why does keeping our hands on our knees help us regain our breathing faster when you run?


why does keeping our hands on our knees help us regain our breathing faster when you run?

In: Biology

It doesn’t, but it feels good. We are exhausted, and our muscles holding us upright are also helping us breathe. Putting our hands on our knees relieves some of that pressure. But, our ability to regain our normal breathing pattern has more to do with internal mechanisms, not necessarily an optimal angle. Be in a position that feels good, helps you take deep, steady breaths, and doesn’t make you light headed.

Usually, you inhale by flexing your diaphragm and exhale by passively relaxing it. This expands the space inside thorax drawing air in, then as the diaphragm goes back to its initial dome shape, the space is restored, so the air is pushed out. However, we have many other inhalation and exhalation muscles that you can recruit for faster or deeper breathing. When you undergo intense exercise, your body’s metabolic rate is quite high and the oxygen demand follows, and so you need to exchange oxygen and carbon dioxide as fast as possible. One way to do this is shallow rapid breathing, and the diaphragm isn’t good for that because it expands the ribcage from the bottom and is slow at relaxing, making you take deep slow breaths. So you begin to engage in Clavicular breathing where you depend on upper muscles that pull the ribcage up while anchoring on the shoulders. This expands the upper lobes of the lungs (very shallow) and can be rapid, however, due to the anatomical positioning of these muscles, it would help to have the shoulders themselves hinging on something other than your spine, so you put your hands on your knees hinging them on the tibia bones and hence the ground. This allows you to do clavicular breathing more easily to catch your breath. You can also do that by putting your hands on a table, people with asthma do this all the time, but for some other reasons too (to facilitate exhalation in the face of decreased bronchiole radius).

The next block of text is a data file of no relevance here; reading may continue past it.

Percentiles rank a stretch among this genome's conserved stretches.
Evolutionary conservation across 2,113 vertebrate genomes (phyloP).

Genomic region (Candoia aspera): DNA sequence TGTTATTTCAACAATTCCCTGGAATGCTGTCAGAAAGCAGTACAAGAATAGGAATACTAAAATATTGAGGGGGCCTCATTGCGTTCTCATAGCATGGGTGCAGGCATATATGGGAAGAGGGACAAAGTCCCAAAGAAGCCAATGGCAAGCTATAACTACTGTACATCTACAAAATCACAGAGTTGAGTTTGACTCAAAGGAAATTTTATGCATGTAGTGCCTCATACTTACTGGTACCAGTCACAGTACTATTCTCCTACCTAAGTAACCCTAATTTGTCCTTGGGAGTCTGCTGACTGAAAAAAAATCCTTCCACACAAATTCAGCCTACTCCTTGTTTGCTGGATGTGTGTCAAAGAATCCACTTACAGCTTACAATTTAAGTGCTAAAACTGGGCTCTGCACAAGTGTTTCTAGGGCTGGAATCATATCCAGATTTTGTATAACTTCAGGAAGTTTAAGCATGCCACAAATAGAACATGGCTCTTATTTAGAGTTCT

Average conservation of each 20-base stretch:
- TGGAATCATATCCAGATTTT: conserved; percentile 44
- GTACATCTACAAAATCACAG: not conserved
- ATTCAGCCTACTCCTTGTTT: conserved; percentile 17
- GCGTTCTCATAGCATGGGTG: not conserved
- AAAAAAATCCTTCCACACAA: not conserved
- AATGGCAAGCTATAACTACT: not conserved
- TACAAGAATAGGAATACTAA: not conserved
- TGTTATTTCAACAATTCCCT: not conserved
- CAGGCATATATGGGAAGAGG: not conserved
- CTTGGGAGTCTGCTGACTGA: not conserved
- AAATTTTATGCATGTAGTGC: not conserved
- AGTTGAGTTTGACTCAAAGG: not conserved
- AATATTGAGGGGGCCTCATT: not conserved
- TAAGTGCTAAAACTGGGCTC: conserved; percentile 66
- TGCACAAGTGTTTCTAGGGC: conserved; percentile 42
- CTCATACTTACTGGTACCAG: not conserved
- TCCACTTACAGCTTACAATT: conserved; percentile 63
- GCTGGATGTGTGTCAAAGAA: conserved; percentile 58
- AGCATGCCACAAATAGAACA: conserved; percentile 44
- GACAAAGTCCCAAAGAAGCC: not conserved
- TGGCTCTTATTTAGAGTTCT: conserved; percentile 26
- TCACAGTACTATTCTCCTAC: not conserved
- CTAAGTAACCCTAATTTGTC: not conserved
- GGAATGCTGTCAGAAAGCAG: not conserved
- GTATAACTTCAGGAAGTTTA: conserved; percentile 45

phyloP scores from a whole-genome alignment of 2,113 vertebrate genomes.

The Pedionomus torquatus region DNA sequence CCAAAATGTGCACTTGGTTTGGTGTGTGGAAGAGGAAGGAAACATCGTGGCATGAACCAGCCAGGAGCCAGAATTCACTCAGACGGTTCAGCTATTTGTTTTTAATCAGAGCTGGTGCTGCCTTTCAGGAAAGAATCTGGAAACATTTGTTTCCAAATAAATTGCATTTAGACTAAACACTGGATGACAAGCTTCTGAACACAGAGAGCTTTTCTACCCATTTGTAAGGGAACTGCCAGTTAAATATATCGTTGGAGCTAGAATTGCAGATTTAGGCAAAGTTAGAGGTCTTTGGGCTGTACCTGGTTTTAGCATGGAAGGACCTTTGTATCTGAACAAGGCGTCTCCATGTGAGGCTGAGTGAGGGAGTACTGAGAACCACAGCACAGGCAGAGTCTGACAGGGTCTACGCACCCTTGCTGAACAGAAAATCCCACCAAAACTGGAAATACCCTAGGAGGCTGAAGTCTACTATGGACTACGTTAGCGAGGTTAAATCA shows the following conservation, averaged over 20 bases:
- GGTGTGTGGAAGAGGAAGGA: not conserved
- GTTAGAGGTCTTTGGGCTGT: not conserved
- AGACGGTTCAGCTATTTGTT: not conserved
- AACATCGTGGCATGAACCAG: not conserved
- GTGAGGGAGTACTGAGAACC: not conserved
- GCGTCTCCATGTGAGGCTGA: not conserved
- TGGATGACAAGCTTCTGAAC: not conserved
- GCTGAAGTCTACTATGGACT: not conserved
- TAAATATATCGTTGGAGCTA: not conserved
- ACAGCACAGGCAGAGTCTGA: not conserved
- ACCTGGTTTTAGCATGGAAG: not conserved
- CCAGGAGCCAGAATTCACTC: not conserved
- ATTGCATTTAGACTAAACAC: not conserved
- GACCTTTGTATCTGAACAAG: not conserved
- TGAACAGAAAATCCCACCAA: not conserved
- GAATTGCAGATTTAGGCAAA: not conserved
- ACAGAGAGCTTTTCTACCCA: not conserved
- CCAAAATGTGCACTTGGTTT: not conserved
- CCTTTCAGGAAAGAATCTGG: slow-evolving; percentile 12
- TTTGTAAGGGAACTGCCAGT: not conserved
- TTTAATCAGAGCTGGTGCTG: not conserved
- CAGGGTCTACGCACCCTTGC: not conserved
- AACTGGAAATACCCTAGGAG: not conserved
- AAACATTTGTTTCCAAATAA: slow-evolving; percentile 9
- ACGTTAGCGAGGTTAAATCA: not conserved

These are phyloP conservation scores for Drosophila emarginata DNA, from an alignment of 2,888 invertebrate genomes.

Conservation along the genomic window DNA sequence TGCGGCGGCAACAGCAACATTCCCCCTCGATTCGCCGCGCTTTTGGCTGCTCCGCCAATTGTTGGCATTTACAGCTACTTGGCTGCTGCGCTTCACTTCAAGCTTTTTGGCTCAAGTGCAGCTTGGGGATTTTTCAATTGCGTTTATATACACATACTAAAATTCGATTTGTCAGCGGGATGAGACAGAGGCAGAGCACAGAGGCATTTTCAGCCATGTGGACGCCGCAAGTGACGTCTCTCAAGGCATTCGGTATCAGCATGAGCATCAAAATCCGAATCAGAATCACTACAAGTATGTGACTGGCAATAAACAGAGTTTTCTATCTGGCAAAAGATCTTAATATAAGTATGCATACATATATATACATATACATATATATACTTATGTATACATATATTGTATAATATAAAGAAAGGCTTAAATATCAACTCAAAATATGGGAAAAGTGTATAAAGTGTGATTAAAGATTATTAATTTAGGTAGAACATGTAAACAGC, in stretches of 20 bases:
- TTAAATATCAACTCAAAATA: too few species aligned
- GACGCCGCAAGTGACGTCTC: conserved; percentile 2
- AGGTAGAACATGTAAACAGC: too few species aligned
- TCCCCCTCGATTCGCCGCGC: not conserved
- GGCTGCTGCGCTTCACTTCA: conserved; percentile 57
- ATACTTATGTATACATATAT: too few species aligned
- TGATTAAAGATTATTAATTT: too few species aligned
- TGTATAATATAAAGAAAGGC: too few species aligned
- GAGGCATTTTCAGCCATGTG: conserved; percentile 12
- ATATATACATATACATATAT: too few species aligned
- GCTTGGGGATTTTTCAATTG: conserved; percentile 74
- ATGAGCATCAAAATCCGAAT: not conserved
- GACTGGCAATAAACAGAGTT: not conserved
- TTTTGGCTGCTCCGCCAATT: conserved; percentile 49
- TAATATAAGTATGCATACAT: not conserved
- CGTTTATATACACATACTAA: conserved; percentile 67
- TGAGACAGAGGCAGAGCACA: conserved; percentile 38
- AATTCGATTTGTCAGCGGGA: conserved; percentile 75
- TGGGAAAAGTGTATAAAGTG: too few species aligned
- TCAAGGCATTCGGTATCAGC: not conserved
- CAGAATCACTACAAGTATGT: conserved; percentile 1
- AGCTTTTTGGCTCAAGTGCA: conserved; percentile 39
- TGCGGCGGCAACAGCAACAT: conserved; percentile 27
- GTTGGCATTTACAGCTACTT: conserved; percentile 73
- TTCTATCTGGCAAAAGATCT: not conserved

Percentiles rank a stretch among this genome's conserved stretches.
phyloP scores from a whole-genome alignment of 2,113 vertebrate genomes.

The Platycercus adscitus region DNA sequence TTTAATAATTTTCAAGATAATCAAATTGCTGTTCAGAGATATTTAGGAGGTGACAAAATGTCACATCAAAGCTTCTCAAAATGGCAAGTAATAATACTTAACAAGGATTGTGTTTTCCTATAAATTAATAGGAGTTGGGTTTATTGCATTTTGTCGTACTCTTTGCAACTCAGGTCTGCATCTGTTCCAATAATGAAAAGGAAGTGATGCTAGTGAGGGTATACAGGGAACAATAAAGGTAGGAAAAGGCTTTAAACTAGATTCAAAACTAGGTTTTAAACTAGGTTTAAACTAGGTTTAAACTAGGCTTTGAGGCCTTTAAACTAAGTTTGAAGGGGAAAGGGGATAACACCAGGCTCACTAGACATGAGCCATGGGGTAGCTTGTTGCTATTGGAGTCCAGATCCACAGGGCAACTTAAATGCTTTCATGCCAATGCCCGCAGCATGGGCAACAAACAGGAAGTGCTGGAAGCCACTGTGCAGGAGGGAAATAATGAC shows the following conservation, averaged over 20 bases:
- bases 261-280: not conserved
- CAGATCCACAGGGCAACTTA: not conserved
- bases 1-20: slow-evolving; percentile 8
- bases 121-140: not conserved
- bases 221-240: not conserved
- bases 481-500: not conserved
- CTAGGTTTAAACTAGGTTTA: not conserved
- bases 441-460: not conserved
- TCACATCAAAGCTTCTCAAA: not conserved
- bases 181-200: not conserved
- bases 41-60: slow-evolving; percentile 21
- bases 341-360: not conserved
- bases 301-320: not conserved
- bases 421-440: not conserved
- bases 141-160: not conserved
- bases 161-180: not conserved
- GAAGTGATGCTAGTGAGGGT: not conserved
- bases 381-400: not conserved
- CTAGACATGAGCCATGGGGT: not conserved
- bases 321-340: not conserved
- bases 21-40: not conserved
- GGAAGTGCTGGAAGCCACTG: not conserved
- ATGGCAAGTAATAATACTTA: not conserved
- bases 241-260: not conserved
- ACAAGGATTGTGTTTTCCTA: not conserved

EMT student here:
It actually has less to do with where your arms are and more to do with the position you are in. When people have trouble breathing they tend to go straight to the tripod position, a common position that pulls your epiglottis and tongue away from your trachea, allowing more room for air to travel. We are instructed to assist unresponsive patients by performing a [head tilt chin lift](https://images.app.goo.gl/W4YF6pEBXTq8Uk8r8) or if they have a neck/cervical spine injury, a [jaw thrust](https://images.app.goo.gl/MuYg9hEMhNE3crjT7) which has the same effect. The head tilt-chin lift maneuver is basically what is happening when runners put their hands on their knees and look up like [this](https://images.app.goo.gl/xmQRX8nzkmMZSn5p7).

TL;DR- it puts you in a position that makes your airpipe wider